‘Even if significant quantities of 0.5% sulphur fuel are widely available in 2020, it is possible that the price may not be substantially cheaper than 0.1% fuel due to the major investment required to produce it,’ says the International Chamber of Shipping.
In its latest Annual Review, published ahead of the ICS Annual General Meeting in Istanbul next week, the organisation addresses many of the key issues currently impacting the shipping sector, including the introduction of a 0.5% global sulphur cap in 2020.
The ICS notes that the decision to opt for 2020, taken at MEPC 70 in late 2017, ‘is highly significant because the cost of compliant low sulphur fuel is currently about 50% more than the cost of residual fuel, and in response to the greatly increased demand that will now arise in 2020 this differential may increase considerably.’
It continues: ‘Even if fuel costs stay at the current lower levels which have applied since the significant fall in oil prices in 2015, this mandatory switch to low sulphur fuel in 2020 could mean that bunker costs will return to their 2014 peak. But if by 2020, oil prices increase to something approaching US$70 a barrel – still well short of the 2014 peak – it has been estimated that the differential between compliant low sulphur and residual fuels could spike by as much as US$400 a tonne. (The International Energy Agency now predicts a crude price of about US$80 in 2020, assuming there is no oil price shock due to unforeseeable political events.)’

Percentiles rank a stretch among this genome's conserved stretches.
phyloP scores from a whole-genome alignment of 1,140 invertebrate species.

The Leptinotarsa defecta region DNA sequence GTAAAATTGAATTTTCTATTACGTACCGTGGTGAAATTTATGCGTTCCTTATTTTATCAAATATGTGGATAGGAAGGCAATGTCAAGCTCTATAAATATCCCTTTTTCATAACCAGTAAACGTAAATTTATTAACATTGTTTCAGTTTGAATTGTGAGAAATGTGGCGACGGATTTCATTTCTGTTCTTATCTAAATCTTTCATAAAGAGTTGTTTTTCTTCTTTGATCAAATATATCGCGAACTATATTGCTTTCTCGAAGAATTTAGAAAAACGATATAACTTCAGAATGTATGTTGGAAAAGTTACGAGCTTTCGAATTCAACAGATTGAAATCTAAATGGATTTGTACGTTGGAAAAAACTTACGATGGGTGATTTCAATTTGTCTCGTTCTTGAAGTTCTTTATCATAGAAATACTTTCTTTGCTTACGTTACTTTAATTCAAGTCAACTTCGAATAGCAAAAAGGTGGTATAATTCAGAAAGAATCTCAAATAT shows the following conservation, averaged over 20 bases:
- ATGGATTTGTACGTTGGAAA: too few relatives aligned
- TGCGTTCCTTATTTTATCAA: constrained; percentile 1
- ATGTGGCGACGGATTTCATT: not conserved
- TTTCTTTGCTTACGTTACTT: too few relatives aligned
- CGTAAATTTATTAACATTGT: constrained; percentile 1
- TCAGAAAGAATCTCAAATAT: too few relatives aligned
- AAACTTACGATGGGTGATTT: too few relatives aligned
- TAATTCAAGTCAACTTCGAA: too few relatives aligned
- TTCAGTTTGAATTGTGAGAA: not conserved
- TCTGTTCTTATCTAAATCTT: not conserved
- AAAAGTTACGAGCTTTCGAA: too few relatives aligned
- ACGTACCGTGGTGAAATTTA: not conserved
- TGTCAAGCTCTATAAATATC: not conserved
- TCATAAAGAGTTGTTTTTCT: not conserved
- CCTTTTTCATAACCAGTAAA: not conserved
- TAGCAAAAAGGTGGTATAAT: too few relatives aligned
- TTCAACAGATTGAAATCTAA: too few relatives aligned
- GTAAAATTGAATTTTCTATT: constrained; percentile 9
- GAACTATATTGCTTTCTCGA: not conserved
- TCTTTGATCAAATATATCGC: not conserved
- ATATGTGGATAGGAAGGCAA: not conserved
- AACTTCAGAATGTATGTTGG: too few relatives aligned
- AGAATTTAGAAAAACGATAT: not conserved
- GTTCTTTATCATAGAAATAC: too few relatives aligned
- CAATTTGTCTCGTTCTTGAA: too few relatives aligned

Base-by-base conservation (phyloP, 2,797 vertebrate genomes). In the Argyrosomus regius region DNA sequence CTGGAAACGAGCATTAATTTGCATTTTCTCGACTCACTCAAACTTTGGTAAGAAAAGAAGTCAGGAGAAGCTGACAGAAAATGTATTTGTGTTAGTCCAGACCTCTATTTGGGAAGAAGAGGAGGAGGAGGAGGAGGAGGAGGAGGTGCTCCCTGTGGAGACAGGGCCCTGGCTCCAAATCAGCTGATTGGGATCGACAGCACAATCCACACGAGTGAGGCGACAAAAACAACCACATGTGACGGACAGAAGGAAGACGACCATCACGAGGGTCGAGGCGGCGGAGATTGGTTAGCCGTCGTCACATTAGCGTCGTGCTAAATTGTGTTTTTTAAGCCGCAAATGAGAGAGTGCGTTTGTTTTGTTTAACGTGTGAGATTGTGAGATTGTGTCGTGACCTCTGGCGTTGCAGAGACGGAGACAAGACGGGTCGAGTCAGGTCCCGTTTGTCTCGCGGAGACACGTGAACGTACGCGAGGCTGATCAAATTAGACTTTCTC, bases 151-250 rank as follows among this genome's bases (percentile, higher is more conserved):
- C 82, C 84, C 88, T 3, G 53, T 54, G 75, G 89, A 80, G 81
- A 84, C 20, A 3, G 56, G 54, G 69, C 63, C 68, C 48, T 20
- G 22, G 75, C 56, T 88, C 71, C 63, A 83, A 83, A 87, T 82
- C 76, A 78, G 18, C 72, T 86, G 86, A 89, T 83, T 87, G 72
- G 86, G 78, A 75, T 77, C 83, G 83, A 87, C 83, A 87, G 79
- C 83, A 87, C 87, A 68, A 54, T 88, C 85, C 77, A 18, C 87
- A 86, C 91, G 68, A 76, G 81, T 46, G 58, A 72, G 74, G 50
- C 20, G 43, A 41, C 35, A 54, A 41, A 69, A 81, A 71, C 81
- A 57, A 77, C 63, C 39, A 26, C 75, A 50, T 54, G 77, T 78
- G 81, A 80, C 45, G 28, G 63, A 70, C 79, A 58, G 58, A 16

In terms of the IMO’s 2020 decision, the ICS suggests it was a largely political one.
‘The cap will apply in the middle of the ocean, where very few people live, but it was nevertheless adopted by IMO Member States in order to reduce risks to human health and to improve the marine environment (sulphur being considered generally as a cause of ocean acidification).
‘Although the supply of compliant fuel was projected by the IMO study to be tight – with some sections of the oil industry, amongst others, questioning the conclusion that adequate supplies of fuel will be available – IMO Member States nevertheless decided that it would be politically unacceptable to postpone implementation.’
The ICS Annual Review also looks at how refiners and vessel operators may prepare themselves for the global cap. The refining sectors will have to take steps to ensure availability of compliant fuel, and the ICS cautions that: ‘…governments need to monitor this carefully, since it may be in the refiners’ commercial interest to keep the supply of compliant fuel as tight as possible. It is important to remember that the IMO decision focused completely on the likely availability of compliant fuel and took no account of the possible purchase price.’
Furthermore, oil refiners may find it difficult to produce sufficient quantities of 0.5% sulphur fuel from day one, and in some locations other more expensive fuels, such as 0.1% sulphur distillate, may be more readily available. As such, says the ICS, ‘refiners and bunker suppliers may focus on meeting increased demand for existing low sulphur products in the knowledge that shipping companies will have no choice but to pay for them regardless of the price.’
According to the Annual Review: ‘But even if significant quantities of 0.5% sulphur fuel are widely available in 2020, it is possible that the price may not be substantially cheaper than 0.1% fuel due to the major investment required to produce it.
‘As a consequence of these supply issues shipowners could take an alternative route deciding to invest in other compliance mechanisms (which are permitted by MARPOL) such as exhaust gas cleaning systems (‘scrubbers’) or the use of low sulphur fuels such as LNG. The decision to implement the 0.5% sulphur cap in 2020 may also affect decisions on whether or not older and less fuel efficient ships will be sent for early recycling.’
The ICS Annual Review can be downloaded free of charge from the ICS website: www.ics-shipping.org.